I’ve spent the last week taking it easy during the holidays and doing my best to catch up on my reading stack. In the past few days, I have brought myself up to speed on a few titles and some 40 issues of:
Justice League – Meh. Just … meh. I wish I could offer something more on this title, but it’s leaving me bored. Might be time to drop it from my pull list soon, but I’ll finish the current arc first.
Gotham Academy – I hate to say this because I was hoping for so much more, but the writing on this title has let me down. It’s not BAD—it’s just … a little slow? The pacing is dragging for me. And it’s perfectly reasonable that many others would love the type of story they’re telling in Gotham Academy, but for me personally, it’s not hitting. I anticipated giving the book at least the first full arc to grab me, but I think I already know that it’s not going to fit. And that’s really a shame, because I LOVE the artwork on this book. Karl Kerschl’s style is so clean and so lively, and even more exciting when you throw on Geyser and Dave McCaig’s incredible colors—I wanted so badly to fall in love with this book. But I’m just … not.
Hawkeye – Umm … so, this title is coming back, right? Because I need this title. This title has to exist.
Black Widow – Natasha/X-23 team-up? Yes, please. More, please. Also, my goodness, I cannot explain my love for Phil Noto in any sufficient way for others to fathom. He is just … I can’t. I love his work so much, it’s unlike anything else. I can’t compare him to anyone. And Marvel just announced that they’re releasing a month’s worth of Phil Noto variant covers in February, which means I’m trouble and will be buying way more titles that month than I need to be….
Thor – LOVE. LOVE, LOVE, LOVE, LOVE, LOVE. Three issues in and I am OBSESSED with this book. Everything about it is solid; the writing is spectacular, the artwork is a delight, the colors are captivating. There is nothing more I could possibly want from this, and I’m so excited for the next issue.
Superman/Wonder Woman – This title was actually fairly decent under Charles Soule—it was better than what I was expecting, and Tony Daniel’s art was crisp and lovely. But Tomasi’s first issue as of #13 made this book take a giant nose-dive for me, and Mahnke’s artwork is just not my cup of tea. Wonder Woman’s characterization continues to suffer greatly since the New 52—I don’t know who that person is, but she’s not my Wonder Woman. But that in itself is a topic for a whole other discussion.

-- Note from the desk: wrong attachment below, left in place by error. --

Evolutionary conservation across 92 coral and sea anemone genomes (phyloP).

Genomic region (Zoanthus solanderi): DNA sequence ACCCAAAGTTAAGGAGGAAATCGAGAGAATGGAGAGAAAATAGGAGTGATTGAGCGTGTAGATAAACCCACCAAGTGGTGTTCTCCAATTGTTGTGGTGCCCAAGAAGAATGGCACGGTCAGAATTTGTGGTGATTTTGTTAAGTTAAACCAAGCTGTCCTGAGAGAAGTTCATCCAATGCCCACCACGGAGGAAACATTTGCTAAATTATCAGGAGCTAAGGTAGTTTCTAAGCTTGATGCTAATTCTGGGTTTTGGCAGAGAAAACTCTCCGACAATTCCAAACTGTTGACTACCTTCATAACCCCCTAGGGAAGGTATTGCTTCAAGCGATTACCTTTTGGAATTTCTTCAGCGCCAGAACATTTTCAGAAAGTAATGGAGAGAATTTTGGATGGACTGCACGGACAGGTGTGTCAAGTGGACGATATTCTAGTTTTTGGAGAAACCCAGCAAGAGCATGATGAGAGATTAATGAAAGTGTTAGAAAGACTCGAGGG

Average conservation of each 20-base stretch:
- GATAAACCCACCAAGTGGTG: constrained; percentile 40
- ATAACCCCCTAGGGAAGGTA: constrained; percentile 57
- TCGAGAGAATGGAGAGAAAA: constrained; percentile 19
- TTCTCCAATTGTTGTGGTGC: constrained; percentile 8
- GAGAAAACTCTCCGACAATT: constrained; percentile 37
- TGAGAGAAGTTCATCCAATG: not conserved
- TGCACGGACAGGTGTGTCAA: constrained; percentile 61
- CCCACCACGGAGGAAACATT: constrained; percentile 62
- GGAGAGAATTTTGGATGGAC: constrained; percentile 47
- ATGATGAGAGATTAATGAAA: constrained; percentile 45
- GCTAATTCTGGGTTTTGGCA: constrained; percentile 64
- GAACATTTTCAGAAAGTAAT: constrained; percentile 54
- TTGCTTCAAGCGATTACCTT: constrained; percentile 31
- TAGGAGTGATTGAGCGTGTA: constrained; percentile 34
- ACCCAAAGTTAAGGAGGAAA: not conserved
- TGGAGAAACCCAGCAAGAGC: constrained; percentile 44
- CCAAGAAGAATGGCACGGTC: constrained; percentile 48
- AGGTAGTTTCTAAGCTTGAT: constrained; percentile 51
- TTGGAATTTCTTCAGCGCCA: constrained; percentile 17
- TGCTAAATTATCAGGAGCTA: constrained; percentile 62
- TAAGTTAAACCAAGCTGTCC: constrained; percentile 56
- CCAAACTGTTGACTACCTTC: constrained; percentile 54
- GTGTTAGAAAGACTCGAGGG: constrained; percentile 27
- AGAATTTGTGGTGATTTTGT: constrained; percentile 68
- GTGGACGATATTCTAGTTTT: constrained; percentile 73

Sensation Comics – This book. This book is … just about the only thing keeping my DC fandom afloat at this point. If post-New 52 Wonder Woman is wrong, then Sensation Comics Wonder Woman is everything RIGHT and everything she should be. Reading this title is this massive dose of nostalgia, which is kind of weird, right? Because how can something brand new with different, alternative takes on a character make you feel nostalgic toward said character? It does, so very much. I’m not sure I’d do it proper credit in trying to explain, except to say that it’s very clear each writer and artist gets Wonder Woman. They get her and they love her, and that comes through so obviously in every story—which, I’m sad to say, is not the case in her actual title or in pretty much any other DC book she’s currently in. It’s a tragic state of affairs. But if, like me, you want the Wonder Woman you loved before the New 52 destroyed everything she was and everything she stood for, then pick up Sensation Comics. You won’t regret it.
Some cool female-focused stuff came out of NYCC this weekend. DC announced that Stephanie Brown is finally making her return to the DCU, and while I want to be over the moon about this, I’m keeping my guard up. As the New 52 has taught me over and over again, these aren’t the characters I love, but some horribly mangled iterations of them, so I can’t let myself get too excited about Steph just yet. Not until … I see her.
That said, Marvel took the cake as far as announcements that make me happy. We already heard a couple of weeks ago that Charles Soule is writing a new She-Hulk book. As if that weren’t great enough, we’re also getting new Elektra and Black Widow solo titles, and a relaunched Captain Marvel. That’s on top of the female-centric X-Men and Fearless Defenders books, to boot.
This reader is very happy indeed.
Except … I did notice something kind of weird.
- From Stephen Wacker’s Captain Marvel interview on CBR: “Carol is sort of a blank slate coming out of the recent ‘Enemy Within’ storyline. So she’s back to trying to find a place for herself.”
- From Nathan Edmonson’s Black Widow Interview on CBR: “Without giving too many of our plot turns away, Natasha is a character driven by atonement. She’s a hero now, but she was a villain, and a dirty one.”